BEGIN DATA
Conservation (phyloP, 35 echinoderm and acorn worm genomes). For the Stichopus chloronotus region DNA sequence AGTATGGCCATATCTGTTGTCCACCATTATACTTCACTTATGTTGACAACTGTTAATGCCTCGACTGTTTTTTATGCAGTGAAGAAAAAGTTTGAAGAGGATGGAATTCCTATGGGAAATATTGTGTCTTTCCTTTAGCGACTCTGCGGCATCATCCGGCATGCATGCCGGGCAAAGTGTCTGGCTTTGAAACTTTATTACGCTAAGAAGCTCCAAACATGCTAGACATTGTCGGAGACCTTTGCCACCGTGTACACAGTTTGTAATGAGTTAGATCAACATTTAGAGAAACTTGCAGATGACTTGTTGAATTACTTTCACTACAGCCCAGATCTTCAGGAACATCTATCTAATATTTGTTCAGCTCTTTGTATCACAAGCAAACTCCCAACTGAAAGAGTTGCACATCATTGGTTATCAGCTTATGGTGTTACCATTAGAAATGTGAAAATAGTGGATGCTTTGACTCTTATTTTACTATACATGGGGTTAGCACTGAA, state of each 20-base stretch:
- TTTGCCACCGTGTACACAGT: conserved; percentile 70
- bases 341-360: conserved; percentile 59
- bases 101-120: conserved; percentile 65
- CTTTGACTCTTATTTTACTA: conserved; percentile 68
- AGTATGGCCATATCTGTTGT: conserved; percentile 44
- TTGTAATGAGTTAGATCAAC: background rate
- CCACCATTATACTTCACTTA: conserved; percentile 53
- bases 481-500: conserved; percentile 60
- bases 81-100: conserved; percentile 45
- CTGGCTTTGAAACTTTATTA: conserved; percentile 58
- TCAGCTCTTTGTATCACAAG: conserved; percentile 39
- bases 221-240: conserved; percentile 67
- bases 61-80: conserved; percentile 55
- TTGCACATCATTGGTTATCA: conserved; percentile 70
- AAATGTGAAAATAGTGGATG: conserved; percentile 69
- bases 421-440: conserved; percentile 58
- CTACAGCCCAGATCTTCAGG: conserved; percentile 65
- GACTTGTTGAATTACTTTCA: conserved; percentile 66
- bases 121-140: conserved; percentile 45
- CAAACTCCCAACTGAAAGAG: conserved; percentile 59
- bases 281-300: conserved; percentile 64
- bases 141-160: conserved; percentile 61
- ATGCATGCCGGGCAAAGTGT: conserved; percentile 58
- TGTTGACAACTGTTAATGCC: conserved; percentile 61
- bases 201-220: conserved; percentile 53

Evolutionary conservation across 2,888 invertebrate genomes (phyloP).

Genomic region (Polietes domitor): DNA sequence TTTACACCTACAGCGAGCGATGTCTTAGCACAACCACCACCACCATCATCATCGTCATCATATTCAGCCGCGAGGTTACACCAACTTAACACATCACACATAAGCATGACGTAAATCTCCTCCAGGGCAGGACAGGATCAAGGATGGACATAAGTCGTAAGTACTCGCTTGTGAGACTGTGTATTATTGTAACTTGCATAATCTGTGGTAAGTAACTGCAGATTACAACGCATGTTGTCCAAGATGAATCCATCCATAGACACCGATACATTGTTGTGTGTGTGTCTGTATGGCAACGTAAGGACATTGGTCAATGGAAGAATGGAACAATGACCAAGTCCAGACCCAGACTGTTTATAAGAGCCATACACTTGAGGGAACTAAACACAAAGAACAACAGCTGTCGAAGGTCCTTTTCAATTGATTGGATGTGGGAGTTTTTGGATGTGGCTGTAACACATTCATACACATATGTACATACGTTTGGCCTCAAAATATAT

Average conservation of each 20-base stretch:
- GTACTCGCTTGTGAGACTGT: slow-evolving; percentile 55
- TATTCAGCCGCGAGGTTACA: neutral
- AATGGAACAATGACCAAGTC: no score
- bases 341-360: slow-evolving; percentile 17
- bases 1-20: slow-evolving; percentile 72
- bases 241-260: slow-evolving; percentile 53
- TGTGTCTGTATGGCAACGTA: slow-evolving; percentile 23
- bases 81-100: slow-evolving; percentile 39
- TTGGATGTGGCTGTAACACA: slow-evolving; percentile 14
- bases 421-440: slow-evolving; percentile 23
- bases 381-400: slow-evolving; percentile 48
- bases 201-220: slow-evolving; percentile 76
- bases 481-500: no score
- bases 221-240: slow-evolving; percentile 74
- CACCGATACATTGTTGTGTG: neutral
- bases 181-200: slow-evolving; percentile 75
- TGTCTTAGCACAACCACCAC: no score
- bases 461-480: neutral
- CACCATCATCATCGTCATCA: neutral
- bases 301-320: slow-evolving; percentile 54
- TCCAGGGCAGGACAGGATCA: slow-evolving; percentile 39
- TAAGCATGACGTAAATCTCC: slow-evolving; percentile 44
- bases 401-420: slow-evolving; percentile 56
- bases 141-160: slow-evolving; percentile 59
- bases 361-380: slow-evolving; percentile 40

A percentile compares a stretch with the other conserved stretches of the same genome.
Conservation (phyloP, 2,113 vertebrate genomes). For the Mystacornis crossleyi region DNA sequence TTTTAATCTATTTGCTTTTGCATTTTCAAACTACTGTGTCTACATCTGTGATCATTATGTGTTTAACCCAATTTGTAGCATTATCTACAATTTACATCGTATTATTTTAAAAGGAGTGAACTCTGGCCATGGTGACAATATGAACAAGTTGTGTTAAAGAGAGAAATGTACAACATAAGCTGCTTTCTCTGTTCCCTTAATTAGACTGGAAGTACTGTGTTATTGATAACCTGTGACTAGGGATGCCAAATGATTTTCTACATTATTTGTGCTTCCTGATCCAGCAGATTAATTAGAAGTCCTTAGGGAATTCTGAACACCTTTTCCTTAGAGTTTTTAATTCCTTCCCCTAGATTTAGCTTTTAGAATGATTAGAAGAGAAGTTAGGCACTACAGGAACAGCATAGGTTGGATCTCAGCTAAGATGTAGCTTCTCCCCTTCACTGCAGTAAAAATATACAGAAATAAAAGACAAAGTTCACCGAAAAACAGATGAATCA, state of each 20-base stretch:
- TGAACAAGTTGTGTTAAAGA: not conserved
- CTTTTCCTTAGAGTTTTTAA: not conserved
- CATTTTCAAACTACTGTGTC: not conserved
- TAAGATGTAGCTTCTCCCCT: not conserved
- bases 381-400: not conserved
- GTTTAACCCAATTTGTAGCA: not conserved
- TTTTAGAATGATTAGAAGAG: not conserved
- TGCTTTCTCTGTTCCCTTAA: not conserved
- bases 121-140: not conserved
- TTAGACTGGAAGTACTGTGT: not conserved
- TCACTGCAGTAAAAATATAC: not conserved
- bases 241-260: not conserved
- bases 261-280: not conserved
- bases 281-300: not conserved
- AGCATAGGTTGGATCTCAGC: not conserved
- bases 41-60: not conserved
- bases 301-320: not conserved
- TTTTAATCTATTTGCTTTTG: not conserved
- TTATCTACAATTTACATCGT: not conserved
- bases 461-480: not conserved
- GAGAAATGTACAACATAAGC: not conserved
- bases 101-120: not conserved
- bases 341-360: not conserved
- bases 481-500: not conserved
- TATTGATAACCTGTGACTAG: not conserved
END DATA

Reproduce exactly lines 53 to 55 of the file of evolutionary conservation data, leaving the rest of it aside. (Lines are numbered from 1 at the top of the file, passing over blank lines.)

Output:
- bases 141-160: slow-evolving; percentile 59
- bases 361-380: slow-evolving; percentile 40

A percentile compares a stretch with the other conserved stretches of the same genome.